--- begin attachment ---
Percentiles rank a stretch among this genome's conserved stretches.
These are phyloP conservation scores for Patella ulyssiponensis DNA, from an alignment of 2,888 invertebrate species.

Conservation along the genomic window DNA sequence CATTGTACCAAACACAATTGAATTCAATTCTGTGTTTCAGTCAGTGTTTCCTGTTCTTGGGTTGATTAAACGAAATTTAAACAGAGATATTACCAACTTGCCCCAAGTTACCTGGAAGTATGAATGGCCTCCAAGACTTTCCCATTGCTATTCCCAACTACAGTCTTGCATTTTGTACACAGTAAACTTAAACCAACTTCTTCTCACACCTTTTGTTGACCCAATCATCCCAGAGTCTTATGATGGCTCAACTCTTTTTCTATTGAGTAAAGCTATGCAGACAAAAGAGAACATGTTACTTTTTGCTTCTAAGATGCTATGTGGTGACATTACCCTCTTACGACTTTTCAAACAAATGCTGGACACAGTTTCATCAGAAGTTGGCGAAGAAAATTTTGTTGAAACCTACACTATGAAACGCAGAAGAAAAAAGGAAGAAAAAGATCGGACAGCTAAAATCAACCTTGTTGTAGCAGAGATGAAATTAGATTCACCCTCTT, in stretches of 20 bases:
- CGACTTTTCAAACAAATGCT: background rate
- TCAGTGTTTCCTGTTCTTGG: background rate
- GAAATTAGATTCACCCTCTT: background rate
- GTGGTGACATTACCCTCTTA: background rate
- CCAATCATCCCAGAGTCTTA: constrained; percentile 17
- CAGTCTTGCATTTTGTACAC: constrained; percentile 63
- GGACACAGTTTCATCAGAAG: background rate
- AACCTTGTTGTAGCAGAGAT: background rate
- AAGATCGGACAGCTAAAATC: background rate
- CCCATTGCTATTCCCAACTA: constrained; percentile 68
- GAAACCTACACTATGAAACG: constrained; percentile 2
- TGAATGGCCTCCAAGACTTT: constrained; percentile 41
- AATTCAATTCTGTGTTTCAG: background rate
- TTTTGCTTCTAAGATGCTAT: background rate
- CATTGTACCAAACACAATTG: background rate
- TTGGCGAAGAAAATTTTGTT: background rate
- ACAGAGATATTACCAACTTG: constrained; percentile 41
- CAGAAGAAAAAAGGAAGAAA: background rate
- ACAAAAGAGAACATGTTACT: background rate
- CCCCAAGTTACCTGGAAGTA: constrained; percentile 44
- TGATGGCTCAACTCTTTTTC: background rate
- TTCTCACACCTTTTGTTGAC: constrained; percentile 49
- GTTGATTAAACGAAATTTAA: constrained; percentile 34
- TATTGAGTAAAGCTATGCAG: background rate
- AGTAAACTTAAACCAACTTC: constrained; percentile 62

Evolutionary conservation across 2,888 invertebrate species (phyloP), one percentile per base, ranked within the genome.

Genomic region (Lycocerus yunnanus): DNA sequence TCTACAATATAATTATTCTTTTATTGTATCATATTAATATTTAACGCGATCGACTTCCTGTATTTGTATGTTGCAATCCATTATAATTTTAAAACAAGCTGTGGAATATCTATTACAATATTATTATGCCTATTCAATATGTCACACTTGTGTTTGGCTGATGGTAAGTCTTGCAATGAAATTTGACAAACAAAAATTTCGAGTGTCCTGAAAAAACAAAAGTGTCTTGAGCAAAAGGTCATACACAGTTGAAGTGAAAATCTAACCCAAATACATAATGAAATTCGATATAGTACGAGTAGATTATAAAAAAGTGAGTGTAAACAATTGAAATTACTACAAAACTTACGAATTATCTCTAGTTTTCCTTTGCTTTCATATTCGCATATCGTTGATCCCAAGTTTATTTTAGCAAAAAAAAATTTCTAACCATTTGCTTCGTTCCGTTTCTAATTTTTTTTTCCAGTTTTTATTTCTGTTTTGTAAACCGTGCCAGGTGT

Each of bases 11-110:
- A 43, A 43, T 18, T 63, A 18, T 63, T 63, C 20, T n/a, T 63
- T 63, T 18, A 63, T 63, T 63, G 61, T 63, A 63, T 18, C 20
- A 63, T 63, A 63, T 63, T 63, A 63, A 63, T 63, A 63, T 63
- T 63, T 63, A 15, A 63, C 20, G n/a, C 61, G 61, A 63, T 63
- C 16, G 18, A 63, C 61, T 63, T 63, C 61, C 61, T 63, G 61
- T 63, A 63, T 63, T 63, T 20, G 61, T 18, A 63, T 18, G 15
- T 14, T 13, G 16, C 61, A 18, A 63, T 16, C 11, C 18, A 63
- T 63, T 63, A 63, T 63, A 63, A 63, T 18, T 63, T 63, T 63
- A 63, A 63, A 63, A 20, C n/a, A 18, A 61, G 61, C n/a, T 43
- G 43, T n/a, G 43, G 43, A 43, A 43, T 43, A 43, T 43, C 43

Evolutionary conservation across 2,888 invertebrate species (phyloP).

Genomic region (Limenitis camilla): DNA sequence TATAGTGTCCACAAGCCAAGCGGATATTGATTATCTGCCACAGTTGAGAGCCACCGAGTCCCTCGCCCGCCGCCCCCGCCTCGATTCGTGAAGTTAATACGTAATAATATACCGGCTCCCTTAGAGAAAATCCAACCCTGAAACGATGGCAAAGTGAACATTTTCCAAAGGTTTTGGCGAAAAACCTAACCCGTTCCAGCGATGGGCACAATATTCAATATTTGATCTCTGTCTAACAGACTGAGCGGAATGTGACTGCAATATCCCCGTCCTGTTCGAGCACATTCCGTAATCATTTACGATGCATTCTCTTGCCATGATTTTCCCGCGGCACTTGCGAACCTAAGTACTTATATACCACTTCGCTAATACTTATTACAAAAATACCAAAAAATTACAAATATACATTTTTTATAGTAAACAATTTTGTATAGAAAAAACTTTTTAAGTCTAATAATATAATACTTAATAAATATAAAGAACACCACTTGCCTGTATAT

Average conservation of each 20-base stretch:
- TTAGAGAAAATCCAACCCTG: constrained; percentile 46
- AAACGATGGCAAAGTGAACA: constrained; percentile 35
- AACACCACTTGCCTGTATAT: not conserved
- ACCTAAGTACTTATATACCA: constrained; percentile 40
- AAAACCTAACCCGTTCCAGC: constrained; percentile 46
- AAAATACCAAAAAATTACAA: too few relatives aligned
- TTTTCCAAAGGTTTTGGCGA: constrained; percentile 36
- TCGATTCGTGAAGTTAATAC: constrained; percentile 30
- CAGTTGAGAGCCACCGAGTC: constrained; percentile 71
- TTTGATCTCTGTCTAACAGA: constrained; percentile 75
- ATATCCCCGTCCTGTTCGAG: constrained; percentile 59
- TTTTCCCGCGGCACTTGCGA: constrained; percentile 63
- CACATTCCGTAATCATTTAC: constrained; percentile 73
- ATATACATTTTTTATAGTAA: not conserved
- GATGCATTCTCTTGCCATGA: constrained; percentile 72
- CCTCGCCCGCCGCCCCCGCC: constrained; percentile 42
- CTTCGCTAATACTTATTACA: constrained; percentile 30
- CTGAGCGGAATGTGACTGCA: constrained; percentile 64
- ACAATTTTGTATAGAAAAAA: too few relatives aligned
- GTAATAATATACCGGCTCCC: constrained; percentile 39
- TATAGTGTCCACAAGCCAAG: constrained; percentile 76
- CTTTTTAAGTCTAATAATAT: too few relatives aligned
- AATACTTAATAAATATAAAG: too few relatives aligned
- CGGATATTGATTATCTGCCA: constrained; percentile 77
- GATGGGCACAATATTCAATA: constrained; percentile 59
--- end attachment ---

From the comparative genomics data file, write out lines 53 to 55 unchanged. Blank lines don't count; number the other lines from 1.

- CAGTTGAGAGCCACCGAGTC: constrained; percentile 71
- TTTGATCTCTGTCTAACAGA: constrained; percentile 75
- ATATCCCCGTCCTGTTCGAG: constrained; percentile 59